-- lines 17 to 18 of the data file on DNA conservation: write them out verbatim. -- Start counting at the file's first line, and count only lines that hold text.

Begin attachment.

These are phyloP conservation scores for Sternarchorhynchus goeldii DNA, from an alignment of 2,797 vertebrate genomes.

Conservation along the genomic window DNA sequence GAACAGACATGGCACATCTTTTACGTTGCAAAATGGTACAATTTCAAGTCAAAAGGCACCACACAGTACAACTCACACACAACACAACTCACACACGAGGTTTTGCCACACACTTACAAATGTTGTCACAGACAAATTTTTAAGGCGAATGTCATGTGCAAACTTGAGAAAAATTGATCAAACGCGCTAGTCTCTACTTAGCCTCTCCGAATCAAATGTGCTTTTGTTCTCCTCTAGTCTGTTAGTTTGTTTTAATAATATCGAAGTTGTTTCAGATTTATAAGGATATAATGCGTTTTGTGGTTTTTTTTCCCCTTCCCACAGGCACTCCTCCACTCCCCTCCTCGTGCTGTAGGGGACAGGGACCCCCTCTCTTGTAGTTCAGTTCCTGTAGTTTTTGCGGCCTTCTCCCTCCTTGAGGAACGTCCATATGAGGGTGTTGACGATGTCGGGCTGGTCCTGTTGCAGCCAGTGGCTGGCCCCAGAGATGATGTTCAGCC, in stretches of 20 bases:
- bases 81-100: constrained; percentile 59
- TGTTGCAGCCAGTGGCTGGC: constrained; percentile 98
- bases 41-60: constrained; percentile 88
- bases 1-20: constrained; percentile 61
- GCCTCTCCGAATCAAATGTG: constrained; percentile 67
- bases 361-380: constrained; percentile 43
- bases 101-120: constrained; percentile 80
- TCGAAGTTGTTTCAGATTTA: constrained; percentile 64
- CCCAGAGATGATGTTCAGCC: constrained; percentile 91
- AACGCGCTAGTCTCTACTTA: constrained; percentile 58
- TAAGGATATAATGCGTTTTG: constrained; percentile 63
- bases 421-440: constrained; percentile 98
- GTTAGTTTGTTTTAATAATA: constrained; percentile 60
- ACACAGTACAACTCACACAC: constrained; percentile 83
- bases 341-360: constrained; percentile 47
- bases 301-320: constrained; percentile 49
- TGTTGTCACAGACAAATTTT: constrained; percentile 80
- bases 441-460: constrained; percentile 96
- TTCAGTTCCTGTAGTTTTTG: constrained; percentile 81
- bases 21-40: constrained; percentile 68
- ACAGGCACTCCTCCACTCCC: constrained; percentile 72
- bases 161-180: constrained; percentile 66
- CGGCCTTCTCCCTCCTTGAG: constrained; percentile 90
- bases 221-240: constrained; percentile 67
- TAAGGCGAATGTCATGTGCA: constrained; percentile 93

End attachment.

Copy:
- bases 341-360: constrained; percentile 47
- bases 301-320: constrained; percentile 49